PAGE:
9. Barely-there is non-imposing. It seeks to be imperceptible, to completely disappear, to be too small to question, and get rid of, in turn. Beauty products that live on you can be removed. Those that live with you have to be evicted, broken up with. Weiss states that “anyone can be a Glossier girl,” as the Glossier girl “doesn’t need our products, but she chooses them because they make her feel great — simple as that.” All the Glossier girl wants is to feel great, and in a way that she doesn’t have to think about: one of the spoils of a bourgeois feminist brand of neutrality, taking up more space than it acts like it does.
10. If a digital beauty brand is inspired by real life, what spaces are its products intended for, and who occupies them? Members of Glossier’s representative program are sometimes rewarded with sales commission, but more importantly, they’re “rewarded by association with the brand, in sort of this intangible social currency,” according to their CEO, through the followers and social media engagements that come from officially being affiliated with the brand, often after a long period of informal, unpaid promotion. The Instagram account is tagged in other users’ photos nonstop. Many of them are consistently aligned with Glossier’s visual aesthetic, ready for the reward of a repost.
11. The Glossier girl vaguely celebrates “real girls” as if their fate is uncertain. Glossier girls don’t suffer the contortions of being reduced to an image — they are images, dynamic feeds in process. Products have corresponding mood-boards.
12. The Glossier Instagram account features photos bathed in dreamy light that fluctuates between pink and orange and iPhone front-flash white. Product shots are interspersed with photos from their ad campaigns and shots of very aspirational inspiration: pale-pink buildings, assorted sunsets, model selfies, and photos of their office’s mood boards, walls covered in magazine cut-outs and pictures of models with their mouths never fully closed, like physical manifestations of the feed they’re posted on. Products sitting on pristine shelves, haphazardly arranged alongside other beauty brands’ offerings. Sometimes it’s just packaging — white boxes, pink on the inside, and bubble-wrap pouches, also pink. There are many methods online for sorting the signifiers of self-representation: “starter-pack” memes collating brands and haircuts and articles of clothing and behavioral tendencies into specific genres of self-identification; hashtags, typing-styles, following lists; the way one’s photos look next to each other in the gridded profile view.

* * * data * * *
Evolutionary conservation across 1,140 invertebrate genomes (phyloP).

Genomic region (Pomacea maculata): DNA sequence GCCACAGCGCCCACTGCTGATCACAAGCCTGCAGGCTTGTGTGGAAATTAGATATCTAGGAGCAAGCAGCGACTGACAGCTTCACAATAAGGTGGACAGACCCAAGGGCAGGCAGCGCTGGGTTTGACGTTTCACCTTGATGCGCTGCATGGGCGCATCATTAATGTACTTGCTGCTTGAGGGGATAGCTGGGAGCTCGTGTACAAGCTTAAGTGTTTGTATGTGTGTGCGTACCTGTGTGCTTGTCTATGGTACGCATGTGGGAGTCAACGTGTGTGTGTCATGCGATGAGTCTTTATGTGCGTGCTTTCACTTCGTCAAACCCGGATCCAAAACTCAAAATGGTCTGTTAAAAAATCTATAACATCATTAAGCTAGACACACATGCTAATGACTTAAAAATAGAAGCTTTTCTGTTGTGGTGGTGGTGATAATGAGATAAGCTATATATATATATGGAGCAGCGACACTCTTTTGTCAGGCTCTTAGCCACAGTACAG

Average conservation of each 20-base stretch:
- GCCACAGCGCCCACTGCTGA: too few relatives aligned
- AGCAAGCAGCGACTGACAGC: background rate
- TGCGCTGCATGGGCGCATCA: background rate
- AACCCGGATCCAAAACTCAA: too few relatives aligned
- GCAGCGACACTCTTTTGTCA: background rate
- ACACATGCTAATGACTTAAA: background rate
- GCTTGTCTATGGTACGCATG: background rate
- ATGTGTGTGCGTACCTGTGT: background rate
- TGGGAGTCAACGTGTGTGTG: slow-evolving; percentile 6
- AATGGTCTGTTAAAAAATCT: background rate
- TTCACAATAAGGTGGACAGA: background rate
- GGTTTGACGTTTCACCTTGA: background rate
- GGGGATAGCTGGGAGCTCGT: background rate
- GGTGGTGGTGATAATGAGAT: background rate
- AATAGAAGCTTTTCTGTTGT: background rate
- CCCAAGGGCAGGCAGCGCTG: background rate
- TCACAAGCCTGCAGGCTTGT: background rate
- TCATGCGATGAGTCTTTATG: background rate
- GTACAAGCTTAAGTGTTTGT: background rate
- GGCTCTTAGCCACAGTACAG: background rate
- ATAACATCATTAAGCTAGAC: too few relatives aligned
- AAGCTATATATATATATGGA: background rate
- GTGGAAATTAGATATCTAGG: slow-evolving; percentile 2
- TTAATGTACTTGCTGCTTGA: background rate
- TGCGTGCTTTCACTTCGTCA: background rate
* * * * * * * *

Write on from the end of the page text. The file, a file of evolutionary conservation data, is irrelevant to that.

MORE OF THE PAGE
Clicking around for a while, I find that the Instagram algorithm has tinted my Explore page a particular pink. There’s only one vague way to clarify that I don’t really want to see it: a “See Fewer Posts Like This” option that doesn’t let me specify what I might like to see instead. I get this feeling that the best way to be seen online is to become an image that an algorithm can easily identify.
13. Glossier’s marketing not only exploits, but reifies the anxieties and the labors of being online, being alive: the paradoxical work of constantly representing oneself in images, of making oneself friendly to algorithms by remaining “real.”
Glossier’s consumers often share a “we-should-know-better” attitude toward the brand; I’ve seen it all over social media — an acknowledgment that what Glossier sells is an aesthetic of “effortlessness,” obscuring the labor that creates it. What Glossier knows is that might be enough.